Instant science behind Bush energy policy


April 9, 2002

What do you do if a scientific report raises serious questions about proposed public policy?

If you're an honest, open-minded public official, interested only in what's best for the republic, you pause, consider the information carefully, re-examine your basic assumptions -- and maybe even admit you're wrong and change directions .

If you're a member of the Bush administration, interested only in what's best for the oil and gas industry, you simply ignore the facts -- and order up another instant study that agrees with your preconceived notions.

On the issue of drilling for oil in the Arctic Refuge, that's just what Bush's Interior Department did this week. For 12 years, scientists collected data on the impact of oil exploration on wildlife, especially the unique Porcupine caribou herd, which migrates to the Arctic Refuge to bear and raise its calves.

The final report, issued last week by the U.S. Geological Survey, was devastating. Scientists examined five different drilling scenarios. All five, they concluded, would adversely impact the native habitat of musk oxen, snow geese, polar bears and caribou -- three of them, seriously.

The USGS report contradicted congressional testimony of Interior Secretary Gale Norton that drilling would have absolutely no effect on caribou. It also repudiated the ludicrous campaign promise of President Bush that oil companies could move men and equipment onto the Arctic slope and take the oil out "without leaving a footprint."

Faced with such damning evidence, what did Norton do? Tell Bush and Cheney to do the right thing and scuttle Arctic drilling plans? Go back to Congress and admit she was wrong? Resign? Of course not. She did just what George Bush did when scientists told him that global warming was real and he was wrong. Bush never lets facts get in the way of his fairy tales. Handed science he doesn't like, Bush goes out and buys science he can.

So, the very day the first USGS report was released, Secretary Norton, no doubt acting under orders from the White House, ordered the same scientists to come up with another set of conclusions. Just seven days later --mirabile dictu -- they said there would be no negative impact on wildlife from drilling in the Arctic.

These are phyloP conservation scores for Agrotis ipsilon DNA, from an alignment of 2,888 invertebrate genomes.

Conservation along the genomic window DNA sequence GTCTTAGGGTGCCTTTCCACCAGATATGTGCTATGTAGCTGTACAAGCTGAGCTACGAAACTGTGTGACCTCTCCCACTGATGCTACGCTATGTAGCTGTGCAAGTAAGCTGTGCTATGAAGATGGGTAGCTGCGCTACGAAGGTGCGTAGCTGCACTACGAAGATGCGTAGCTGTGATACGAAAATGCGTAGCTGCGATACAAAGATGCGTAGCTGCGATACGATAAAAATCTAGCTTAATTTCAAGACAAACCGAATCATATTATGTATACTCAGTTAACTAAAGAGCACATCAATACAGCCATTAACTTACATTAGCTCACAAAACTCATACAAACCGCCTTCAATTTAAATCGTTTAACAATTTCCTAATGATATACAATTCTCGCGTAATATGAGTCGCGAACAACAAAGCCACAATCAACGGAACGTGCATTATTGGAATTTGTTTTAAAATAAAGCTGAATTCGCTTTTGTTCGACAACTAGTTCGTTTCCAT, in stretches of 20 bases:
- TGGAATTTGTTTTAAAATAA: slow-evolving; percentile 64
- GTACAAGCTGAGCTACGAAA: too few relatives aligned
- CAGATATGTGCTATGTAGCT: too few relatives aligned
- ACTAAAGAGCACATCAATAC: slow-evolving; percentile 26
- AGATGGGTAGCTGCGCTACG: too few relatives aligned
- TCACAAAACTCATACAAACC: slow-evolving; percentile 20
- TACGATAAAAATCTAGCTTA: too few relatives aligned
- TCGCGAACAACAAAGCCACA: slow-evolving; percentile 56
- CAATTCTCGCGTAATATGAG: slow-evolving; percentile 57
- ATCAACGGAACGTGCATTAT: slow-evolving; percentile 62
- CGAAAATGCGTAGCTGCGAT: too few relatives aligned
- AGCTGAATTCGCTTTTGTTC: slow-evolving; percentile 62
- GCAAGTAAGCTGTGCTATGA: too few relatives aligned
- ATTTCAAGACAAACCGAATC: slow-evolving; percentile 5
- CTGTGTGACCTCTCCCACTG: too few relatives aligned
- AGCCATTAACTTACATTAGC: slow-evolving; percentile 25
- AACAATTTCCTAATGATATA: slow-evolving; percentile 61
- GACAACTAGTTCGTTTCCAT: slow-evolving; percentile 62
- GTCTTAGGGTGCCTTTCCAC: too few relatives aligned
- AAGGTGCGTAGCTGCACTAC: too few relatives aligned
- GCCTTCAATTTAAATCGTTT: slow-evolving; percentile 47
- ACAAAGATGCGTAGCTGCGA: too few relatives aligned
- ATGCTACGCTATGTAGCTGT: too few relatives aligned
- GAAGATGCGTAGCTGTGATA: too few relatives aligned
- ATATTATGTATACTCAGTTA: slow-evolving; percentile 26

You decide. One study result was based on scientific observation over 12 years; the other, rushed through in seven days. One was driven by pure science; the other, by pure politics. Which one would you believe? Bush and Norton are wasting their time trying to convince the rest of us that drilling is environmentally safe. We know it's not.

But there's a much more practical reason to abandon plans for turning the Arctic Refuge into the next oil rush town : There's simply not enough oil to make it worthwhile.

According to oil industry estimates, economically recoverable crude from full production of the Arctic Refuge would take 10 years to develop -- and, even then, would provide only a six- to eight-month supply of fossil fuels for the United States. Energy Secretary Spencer Abraham himself projects at best a 12-month maximum supply. And that same amount of energy could be supplied -- immediately -- by a mere increase of 3 miles per gallon in the fuel efficiency of American cars.

The answer to America's energy needs lies in Detroit, not Alaska. This is why several oil companies, led by British Petroleum, have already announced they are no longer interested in exploring the Arctic Refuge. It will take too long, it will yield too little oil, and it will be tied up too long in costly litigation. For the long term, these companies have set their sights instead on the Gulf of Mexico and the Caspian Sea.

Still, ignoring all evidence to the contrary, Bush and Cheney persist in making the Arctic Refuge their energy pipe dream. It defies both science and common sense. And it's an outrage to the memory of a much more far-sighted president.

In 1956, President Eisenhower, while opening 95 percent of the Alaskan slope to oil development, set aside 5 percent as permanent, protected wilderness. Most Americans will never go there, but Ike wanted us to know that, somewhere, there existed a stretch of Alaskan tundra just the way God made it, unscarred by human activity.